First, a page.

Whose idea was this?

The crazy idea is a confluence of several people, but most of it comes from my experience and my team’s experience, having worked on cloud gaming for years. I spent a third of my life in Japan, [where] I ran worldwide business development and strategy for Yoichi Wada at Square Enix. I built their streaming subsidiary, Shinra Technologies.

So my COO, my CCO, our core founding team, Wada-san himself, we’re all here. We started working on cloud gaming in 2000. I was there in the earliest meetings with Google in 2011-12, talking about what eventually became Stadia. We were building content. That’s what Shinra was supposed to be: the next generation of streamed content.

But in 2014, something happened that shocked me, and I called Wada-san over because he needed to see it. And that was Twitch Plays Pokémon. Here was a million people playing the stream together; Pokémon wasn’t installed on their machine, it was a cloud game. But it was a massively played game. You’ve seen Stadia collapse, and you’ve seen Luna and other things struggle, right? Remember, when Stadia came out, they said, We’re gonna go after the next two billion gamers. And then they put their servers in North America and Europe. And they brought console games at 60 bucks a pop? If you think about the rest of the world, they are growing up with phones. That is very different than what we are used to, as you know, people who grew up with PlayStation consoles. [...] But you were seeing this massive audience who can’t afford or are not interested in $600 PlayStations, and for the first time they’re going to get that level of fidelity, operating on devices that can actually render it. TikTok, YouTube, Twitch, [it’s] video consumption. It’s a very interactive video feed that you are literally tapping and interacting with. When we think about the opportunity, those next two billion gamers that Stadia was talking about, those are the people in the rest of the world, but we haven’t had access to before.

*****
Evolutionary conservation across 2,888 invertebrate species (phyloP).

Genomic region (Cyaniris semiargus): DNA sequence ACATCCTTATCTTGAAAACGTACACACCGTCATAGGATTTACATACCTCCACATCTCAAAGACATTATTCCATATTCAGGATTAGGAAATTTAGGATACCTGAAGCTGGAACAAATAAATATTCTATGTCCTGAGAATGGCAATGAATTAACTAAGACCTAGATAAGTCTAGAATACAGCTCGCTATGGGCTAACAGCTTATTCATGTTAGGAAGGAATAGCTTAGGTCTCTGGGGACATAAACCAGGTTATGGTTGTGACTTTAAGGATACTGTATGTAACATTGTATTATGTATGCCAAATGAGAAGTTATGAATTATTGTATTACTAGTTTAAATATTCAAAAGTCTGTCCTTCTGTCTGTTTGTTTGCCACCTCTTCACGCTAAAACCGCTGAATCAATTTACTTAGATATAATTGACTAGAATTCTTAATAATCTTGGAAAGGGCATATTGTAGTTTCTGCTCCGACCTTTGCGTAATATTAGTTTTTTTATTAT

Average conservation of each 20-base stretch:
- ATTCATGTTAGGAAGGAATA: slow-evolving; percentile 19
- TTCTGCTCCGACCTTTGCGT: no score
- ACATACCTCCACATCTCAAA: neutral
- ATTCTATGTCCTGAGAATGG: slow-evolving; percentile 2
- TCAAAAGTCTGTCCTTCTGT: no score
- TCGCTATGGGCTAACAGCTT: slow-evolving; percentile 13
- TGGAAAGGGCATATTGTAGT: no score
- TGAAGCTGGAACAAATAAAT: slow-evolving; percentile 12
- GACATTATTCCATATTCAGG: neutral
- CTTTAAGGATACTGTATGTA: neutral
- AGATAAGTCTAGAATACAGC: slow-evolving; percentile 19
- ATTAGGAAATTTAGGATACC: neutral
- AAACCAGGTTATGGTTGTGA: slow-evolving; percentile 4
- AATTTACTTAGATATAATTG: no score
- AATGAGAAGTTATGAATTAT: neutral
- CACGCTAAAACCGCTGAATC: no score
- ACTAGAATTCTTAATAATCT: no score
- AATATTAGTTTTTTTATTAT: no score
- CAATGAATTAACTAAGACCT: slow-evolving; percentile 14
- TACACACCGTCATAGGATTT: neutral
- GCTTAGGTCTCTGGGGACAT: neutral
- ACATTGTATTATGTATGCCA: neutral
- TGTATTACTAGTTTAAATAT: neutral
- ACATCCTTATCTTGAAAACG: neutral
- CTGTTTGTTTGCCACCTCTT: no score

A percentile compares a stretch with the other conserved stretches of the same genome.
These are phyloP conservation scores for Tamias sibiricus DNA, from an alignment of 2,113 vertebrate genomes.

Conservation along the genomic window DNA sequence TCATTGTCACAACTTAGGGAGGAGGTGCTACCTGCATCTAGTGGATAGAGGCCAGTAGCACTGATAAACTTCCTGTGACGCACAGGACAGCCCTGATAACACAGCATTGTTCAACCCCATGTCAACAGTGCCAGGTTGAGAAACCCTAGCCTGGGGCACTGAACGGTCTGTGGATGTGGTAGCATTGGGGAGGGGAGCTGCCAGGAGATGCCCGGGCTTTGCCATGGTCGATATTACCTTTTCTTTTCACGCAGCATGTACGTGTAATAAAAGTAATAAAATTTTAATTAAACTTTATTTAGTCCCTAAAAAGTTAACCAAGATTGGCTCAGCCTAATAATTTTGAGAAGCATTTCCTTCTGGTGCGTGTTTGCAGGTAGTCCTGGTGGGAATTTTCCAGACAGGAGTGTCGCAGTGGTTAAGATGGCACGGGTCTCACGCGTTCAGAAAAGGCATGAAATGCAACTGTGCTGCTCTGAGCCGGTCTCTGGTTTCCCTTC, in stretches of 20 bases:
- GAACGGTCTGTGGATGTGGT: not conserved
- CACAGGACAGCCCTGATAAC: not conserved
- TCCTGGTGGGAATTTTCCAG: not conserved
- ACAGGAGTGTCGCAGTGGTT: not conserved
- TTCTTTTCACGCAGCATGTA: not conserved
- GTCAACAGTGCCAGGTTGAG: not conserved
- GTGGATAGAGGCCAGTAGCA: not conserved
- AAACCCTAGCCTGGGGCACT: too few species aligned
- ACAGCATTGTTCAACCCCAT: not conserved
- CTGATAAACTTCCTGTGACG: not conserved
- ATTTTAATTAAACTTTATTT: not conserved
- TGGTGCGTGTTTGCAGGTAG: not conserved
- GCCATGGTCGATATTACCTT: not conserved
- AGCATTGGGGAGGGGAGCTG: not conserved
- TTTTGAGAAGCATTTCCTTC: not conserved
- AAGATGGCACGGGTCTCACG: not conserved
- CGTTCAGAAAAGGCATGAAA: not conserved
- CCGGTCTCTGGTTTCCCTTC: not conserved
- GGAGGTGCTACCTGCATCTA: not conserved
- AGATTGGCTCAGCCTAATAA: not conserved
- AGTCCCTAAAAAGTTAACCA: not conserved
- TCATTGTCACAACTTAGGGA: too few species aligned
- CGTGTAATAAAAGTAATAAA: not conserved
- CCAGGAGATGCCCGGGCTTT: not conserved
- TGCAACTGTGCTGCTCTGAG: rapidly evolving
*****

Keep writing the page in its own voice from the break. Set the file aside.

The core fan base, of course, we want, we’re going to create a storyline that’s going to excite them that’s going to get them you know, really excited for this rebirth of the Silent Hill franchise. But we’re also opening up an opportunity for high fidelity interactive content and bringing audiences to the Silent Hill franchise that haven’t been able to do it up until now. And we’re very excited for where that goes. So, you know, this is a long-winded answer to your question of where did it come from? It came from all of those years of looking at thinking about what does game streaming mean. And what does it mean to actually create content for audiences around the world and audiences who aren’t necessarily one to have a television in front of them in a very expensive console?

Why Silent Hill?